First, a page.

At Madrid’s Academia de San Fernando, Dali found artistic ideologies including Classical Renaissance, Metaphysics, Dada, Expressionism, Pointillism, Cubism, Futurism etc. He studied Rembrandt, Vermeer, Velasquez and other notables. He tried styles of René Magritte, Pablo Picasso and the like, constantly affirming, “only after you have perfected techniques of the masters can you develop your own style” ( Thanks to psychoanalytic concepts of Sigmund Freud, Dali found a way to mine imagery from the subconscious mind. By manipulating dreams, he obsessed with eroticism, death and decay and pushed reality to theatrical extremities. These became the identity of his work.


Date 20th Cent.
Material Oil
Style Period The Western World, Global Revolution, 20th Century, Painting
Description Seashore; large cube pushes into picture-plane at L, truncated dead tree rising from end of cube, limb of tree rising from end of cube; faces of 3 clocks are draped over edge of cube, limb of tree and amorphous object lying in C foreground; back of watch or clock lies on top surface of cube; many ants are crawling on case; rocky promontory extends into sea which recedes into distant sky.
“The Persistence of Memory (1931) by Salvador Dali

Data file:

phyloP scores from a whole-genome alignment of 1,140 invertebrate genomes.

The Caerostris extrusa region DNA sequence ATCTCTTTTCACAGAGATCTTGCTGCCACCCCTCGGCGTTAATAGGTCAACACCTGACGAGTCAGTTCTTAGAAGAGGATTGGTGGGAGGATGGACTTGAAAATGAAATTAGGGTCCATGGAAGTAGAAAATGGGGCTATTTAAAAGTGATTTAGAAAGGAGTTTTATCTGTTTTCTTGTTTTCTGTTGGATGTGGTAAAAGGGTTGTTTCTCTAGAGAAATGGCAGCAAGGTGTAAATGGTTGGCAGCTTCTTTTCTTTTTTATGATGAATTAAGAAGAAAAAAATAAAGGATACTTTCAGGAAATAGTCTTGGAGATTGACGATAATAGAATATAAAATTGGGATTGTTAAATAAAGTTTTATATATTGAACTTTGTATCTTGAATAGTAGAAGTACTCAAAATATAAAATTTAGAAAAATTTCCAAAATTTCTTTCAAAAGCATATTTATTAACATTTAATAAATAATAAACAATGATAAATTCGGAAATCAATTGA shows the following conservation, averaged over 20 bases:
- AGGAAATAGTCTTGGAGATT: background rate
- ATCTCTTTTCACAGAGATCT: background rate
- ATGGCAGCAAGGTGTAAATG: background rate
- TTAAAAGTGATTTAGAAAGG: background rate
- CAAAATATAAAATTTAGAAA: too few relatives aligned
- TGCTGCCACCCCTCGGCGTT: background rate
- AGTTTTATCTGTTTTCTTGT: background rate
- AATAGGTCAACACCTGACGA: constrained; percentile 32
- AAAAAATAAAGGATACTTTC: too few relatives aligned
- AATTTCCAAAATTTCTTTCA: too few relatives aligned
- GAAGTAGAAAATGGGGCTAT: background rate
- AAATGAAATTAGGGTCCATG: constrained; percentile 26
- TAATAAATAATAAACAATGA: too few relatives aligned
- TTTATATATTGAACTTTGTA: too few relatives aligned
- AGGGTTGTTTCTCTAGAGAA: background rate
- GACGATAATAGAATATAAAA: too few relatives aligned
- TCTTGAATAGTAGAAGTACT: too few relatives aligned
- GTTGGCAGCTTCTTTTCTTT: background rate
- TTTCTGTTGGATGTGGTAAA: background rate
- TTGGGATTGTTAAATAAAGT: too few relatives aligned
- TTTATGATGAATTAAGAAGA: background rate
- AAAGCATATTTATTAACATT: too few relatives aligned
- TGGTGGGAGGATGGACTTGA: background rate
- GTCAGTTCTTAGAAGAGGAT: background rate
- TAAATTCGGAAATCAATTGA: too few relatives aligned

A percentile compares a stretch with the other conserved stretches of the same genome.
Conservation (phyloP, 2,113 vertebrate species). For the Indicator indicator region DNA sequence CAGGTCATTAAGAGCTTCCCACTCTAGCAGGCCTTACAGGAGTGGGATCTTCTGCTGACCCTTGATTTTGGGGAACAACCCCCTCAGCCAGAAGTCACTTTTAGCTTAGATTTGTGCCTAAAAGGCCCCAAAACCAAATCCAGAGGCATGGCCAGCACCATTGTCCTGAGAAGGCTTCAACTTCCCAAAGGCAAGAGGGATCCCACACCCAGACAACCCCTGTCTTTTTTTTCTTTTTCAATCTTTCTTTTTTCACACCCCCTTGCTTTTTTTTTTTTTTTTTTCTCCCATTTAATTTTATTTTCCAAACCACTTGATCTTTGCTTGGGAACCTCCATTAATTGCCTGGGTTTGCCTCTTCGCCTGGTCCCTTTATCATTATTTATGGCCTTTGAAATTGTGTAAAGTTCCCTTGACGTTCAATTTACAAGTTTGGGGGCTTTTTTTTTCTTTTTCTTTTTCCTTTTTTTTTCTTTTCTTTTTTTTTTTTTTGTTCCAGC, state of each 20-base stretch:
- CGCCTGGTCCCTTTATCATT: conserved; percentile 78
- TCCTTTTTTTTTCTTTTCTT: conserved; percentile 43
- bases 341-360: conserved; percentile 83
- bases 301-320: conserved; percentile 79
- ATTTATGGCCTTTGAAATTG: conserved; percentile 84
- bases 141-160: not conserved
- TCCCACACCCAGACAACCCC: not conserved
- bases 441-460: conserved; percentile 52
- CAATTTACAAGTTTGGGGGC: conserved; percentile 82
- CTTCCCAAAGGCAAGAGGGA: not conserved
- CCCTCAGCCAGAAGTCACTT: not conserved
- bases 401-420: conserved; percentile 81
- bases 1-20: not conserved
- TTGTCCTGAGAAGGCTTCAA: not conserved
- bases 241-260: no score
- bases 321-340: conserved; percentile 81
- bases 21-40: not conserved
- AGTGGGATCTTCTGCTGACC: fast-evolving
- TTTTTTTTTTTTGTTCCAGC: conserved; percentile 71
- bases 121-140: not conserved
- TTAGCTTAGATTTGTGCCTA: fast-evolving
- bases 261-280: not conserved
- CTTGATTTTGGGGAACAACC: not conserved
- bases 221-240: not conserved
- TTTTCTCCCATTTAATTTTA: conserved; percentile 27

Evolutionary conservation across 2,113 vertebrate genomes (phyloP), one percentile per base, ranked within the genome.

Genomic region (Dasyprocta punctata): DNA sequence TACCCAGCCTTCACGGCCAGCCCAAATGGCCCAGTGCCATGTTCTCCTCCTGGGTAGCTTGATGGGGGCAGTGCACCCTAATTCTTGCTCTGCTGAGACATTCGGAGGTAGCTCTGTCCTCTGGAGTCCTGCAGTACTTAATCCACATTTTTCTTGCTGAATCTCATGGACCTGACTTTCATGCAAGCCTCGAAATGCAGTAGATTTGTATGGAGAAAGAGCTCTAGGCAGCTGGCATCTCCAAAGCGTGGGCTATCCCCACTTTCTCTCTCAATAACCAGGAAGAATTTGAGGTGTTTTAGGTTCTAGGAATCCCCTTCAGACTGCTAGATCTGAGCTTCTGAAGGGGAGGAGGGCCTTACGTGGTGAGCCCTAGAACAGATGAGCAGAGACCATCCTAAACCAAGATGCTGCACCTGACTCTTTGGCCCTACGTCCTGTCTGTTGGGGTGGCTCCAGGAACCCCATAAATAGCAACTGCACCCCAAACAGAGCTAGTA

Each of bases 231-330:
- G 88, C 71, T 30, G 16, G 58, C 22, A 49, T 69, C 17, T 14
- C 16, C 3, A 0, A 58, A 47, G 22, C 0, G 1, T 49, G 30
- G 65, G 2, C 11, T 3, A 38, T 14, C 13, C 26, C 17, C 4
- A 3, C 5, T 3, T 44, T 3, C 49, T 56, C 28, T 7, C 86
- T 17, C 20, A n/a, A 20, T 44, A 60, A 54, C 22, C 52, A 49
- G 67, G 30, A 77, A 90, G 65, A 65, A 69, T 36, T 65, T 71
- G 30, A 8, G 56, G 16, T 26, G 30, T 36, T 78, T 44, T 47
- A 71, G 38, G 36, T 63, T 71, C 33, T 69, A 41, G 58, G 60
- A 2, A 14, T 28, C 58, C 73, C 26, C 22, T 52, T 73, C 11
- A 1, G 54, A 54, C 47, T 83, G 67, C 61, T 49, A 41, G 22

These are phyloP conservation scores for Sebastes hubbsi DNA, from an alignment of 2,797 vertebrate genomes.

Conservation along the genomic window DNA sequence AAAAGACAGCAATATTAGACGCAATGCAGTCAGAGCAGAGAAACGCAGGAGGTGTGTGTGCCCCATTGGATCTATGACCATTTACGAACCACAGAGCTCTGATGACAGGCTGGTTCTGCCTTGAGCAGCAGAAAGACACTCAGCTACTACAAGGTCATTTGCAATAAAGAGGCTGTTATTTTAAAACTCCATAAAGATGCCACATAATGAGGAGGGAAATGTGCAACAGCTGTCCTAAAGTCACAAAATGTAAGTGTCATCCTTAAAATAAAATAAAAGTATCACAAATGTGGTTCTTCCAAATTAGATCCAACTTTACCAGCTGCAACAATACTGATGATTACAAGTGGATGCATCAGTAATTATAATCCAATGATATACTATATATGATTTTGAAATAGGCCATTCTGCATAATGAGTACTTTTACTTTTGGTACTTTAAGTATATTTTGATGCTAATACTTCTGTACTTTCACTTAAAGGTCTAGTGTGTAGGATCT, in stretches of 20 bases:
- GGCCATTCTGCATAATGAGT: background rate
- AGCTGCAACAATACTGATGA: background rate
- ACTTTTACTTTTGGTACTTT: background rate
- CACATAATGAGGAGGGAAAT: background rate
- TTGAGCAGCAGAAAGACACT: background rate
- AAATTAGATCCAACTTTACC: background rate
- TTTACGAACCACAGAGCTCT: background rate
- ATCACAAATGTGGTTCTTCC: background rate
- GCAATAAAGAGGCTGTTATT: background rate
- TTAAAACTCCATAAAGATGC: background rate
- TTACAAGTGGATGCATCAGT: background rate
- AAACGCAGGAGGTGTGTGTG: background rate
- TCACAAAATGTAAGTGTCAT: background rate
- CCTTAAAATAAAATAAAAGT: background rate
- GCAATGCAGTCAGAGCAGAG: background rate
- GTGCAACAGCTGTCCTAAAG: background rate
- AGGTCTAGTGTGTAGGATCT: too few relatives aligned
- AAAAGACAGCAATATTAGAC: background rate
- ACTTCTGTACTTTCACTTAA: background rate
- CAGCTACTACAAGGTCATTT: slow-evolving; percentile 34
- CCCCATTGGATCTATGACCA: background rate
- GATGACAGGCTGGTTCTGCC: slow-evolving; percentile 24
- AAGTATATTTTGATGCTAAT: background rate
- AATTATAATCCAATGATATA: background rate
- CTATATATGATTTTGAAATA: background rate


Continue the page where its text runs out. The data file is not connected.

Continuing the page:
Repository New York: Museum of Modern Art

For all his prowess, graphic design wasn’t one of his notable skills. However, surrealism as an artistic expression tackles sociopolitical issues via different art forms including graphic design. But he wasn’t just a surrealist; Dali was a superb realist as well. He left hundreds of paintings, sculptures, films and other artworks, but his 1931 painting Persistence of Memory is the piece for which he will be mostly remembered. The painting employs mystical imagery characteristic of his style. Juxtaposed against a setting sun is a heat scotched wasteland. A rocky ridge is on one side and a sea at the horizon line. Three clocks melting in the heat are centrally placed in the image. One is melting around the dry branch of a dead tree. The dead tree seems to have sprouted on top of a solid rectangular block at the lower left corner.  Half of the other clock melts down the side of the block, while the third melts above the carcass of a bizarre creature. The creature resembles a dead bird with exaggerated eyelashes and a wide open beak. The beak resembles a human nose. A smaller rusty clock resting on the solid block at the bottom left does not appear to melt. Instead, tiny black ants gnaw away at it. Behind the dead tree is another rectangular block like a solid metal plate shimmering under the heat.

The carcass, wasteland, dead tree, and ants represent death and decay. Melting clocks point to wasted time and everything that is subject to time. The color tonality is deliberately dreamy, the presence of water confusing and the entire image open to diverse interpretations. Though Deli established a unique artistic voice, his work is mystical and puzzling. Yet he inspired not only a new brand of surrealist artists but also pop culture musicians like Lady Gaga, top rated cologne manufacturers like Fragrance and other innovators.